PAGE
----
It should probably go without saying that the CIA didn’t have a clue what they were doing, so they took the “Throw everything at the wall and see what sticks” approach; unfortunately, many of the things being thrown at the metaphorical wall were human lives. The CIA recruited everyone from their own operatives to prisoners, prostitutes, and drug addicts—I’m using the word “recruit” loosely here, since a lot of this was done without their consent or knowledge—and tried basically everything on them, from sensory deprivation to hypnotism to electroshock therapy to straight-up dosing them with LSD. These experiments didn’t yield anything that anyone would mistake for results, but there’s little doubt they resulted in some cool stories being told at the bars after work hours.
If this potential for washing brains was appealing to the government, though, it was absolutely irresistible to advertisers, which was why there was quite a sensation when market researcher James Vicary announced he knew how to send movie theater snack sales through the roof with mind-control. During a screening of the appropriately named 1955 film Picnic, Vicary claimed he had flashed the messages “Hungry? Eat popcorn” and “Drink Coca-Cola [presumably regardless of whether you’re thirsty or not]” on the screen several times. The messages passed by far too quickly to register with the conscious mind, but sales of popcorn and Coke had shot up by 57.8% and 18.1%, respectively. Vicary, interestingly, expected consumers to be delighted by the results: Advertisers no longer had to waste our time with thirty-second spots! They could control our minds in mere fractions of seconds! The actual reaction was . . . less than enthusiastic.
Apparently, the CIA controlling minds was one thing, but most people saw advertisers controlling their minds as a bridge too far. Bills were quickly introduced in Congress to ban subliminal ads, and while they failed to become law, the FCC finally banned the practice in 1974, writing, “Whether effective or not, such broadcasts clearly are intended to be deceptive.”
The emphasis there should have been on the “not,” because contrary to Vicary’s study, there’s no evidence brainwashing or subliminal advertising ever worked. Not only was Vicary accused of falsifying his data, he couldn’t even prove he had actually done the experiment; nor was anyone ever able to duplicate his findings. Despite all the panic, there’s never been any evidence that “brainwashing” or “subliminal advertising” is a thing. The will, as far as anyone can tell, remains basically free.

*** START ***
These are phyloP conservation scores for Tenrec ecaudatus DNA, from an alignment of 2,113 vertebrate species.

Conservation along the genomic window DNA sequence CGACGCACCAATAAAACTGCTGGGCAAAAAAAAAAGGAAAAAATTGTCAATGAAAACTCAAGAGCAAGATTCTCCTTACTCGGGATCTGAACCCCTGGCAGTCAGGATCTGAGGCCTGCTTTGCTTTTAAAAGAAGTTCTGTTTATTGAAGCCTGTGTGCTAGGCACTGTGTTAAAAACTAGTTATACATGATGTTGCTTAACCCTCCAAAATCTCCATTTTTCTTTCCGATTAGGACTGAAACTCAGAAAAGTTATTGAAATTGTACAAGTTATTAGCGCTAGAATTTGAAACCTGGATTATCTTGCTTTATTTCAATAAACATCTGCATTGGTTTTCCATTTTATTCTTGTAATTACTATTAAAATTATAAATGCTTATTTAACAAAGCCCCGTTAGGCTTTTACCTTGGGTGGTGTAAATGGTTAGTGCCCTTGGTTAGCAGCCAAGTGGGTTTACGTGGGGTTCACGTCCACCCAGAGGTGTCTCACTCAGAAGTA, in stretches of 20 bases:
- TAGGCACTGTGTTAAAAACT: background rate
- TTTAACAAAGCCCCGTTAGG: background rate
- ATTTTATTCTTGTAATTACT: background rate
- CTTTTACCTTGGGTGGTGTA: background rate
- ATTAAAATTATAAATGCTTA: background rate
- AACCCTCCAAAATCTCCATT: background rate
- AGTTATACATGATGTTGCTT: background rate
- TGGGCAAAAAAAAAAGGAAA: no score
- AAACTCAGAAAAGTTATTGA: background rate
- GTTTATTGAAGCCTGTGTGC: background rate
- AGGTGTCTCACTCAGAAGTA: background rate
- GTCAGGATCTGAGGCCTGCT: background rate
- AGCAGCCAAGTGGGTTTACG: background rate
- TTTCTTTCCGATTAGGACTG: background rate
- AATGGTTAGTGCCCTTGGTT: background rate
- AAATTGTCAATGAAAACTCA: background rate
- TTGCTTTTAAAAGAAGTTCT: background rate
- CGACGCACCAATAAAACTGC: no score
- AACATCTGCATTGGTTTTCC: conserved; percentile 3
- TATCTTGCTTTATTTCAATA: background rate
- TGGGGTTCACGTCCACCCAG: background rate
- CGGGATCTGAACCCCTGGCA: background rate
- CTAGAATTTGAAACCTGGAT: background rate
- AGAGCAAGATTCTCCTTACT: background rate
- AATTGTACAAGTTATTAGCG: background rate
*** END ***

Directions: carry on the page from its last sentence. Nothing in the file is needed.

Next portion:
I realize the various factions of Christianity are perpetually at odds regarding exactly what the phrase “free will” may or may not mean, and I’m not really interested in wading into that swamp right now, but it is telling that even God himself doesn’t seem all that interested in restraining human will in Scripture. The very first thing he does, in the Eden narrative, is to give humans a genuine moral choice. Then they make the wrong choice, which isn’t surprising if you’ve ever met a human, and God doesn’t stop them. If anyone could engage in brainwashing, it’s the God of the universe, and he doesn’t. Which probably tells you . . . something.
Obviously the caveat here is that exercising your free will can affect others—I’m looking at you, Korean Communists who tortured people—which can be sort of a downside, but the good news is it can also be an upside. You can choose to go forth and do the good works that God prepared in advance for you to do.
So, yeah, you have free will. Congrats, I guess? Go use it for good, instead of evil. Or use it to do something stupid, just to prove you can. I mean, I’m not your dad.